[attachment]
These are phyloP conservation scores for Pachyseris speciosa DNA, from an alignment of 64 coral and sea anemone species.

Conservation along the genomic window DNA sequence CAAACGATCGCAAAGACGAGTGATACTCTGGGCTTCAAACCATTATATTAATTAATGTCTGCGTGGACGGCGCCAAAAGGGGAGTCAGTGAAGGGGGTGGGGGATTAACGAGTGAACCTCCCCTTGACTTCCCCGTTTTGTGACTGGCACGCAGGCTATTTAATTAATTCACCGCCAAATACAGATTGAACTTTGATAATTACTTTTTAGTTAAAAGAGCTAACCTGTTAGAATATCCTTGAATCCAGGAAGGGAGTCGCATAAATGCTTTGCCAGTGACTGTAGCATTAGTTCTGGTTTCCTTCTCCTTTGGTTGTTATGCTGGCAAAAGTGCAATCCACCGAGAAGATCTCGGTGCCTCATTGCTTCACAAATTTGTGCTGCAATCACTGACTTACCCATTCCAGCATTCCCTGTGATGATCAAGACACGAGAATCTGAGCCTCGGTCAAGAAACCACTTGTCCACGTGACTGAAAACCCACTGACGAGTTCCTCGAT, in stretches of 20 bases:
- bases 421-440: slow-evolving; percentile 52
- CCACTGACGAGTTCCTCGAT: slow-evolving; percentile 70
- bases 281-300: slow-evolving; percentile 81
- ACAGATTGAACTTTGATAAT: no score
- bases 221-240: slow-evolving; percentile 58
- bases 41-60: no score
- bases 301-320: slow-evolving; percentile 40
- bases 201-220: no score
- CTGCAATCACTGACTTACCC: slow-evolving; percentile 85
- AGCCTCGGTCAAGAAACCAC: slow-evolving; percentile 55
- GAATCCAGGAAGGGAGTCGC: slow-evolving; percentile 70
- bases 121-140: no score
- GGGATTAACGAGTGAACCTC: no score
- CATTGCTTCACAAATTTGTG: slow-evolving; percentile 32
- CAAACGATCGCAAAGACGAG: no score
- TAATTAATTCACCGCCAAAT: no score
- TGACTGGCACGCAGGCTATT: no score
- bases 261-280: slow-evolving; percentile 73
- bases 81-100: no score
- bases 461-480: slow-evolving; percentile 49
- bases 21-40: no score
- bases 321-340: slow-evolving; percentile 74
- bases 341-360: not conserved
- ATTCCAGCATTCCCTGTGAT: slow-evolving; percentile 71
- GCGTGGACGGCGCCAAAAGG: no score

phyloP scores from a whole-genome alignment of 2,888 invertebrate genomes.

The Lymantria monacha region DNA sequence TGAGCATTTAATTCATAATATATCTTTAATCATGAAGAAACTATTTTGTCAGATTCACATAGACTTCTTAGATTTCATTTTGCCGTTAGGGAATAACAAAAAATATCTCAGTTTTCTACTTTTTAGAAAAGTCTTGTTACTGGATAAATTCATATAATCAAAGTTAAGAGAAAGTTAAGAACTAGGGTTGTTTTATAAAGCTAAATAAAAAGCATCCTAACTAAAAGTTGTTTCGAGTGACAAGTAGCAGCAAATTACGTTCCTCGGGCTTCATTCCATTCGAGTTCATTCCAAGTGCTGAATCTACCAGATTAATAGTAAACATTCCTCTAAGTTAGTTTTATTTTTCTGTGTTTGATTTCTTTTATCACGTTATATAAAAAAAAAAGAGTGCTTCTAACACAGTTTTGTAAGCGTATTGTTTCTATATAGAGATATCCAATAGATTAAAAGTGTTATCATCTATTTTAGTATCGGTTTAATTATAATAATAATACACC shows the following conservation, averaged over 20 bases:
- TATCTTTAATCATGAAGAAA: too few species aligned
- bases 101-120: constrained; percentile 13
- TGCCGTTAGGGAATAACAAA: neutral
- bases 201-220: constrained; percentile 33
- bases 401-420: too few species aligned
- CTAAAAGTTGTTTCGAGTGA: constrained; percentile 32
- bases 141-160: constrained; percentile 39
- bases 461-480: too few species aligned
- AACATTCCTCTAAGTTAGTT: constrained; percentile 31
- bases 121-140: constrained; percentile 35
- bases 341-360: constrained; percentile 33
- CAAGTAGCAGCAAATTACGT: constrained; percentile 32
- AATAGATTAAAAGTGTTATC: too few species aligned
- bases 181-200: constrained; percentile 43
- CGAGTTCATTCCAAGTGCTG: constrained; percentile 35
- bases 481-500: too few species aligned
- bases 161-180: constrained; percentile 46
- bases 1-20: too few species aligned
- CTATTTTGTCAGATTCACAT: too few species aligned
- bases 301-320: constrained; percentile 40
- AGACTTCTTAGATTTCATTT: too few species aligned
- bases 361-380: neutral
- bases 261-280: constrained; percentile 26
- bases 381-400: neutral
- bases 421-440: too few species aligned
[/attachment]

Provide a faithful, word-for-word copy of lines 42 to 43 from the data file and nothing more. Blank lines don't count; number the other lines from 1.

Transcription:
- AATAGATTAAAAGTGTTATC: too few species aligned
- bases 181-200: constrained; percentile 43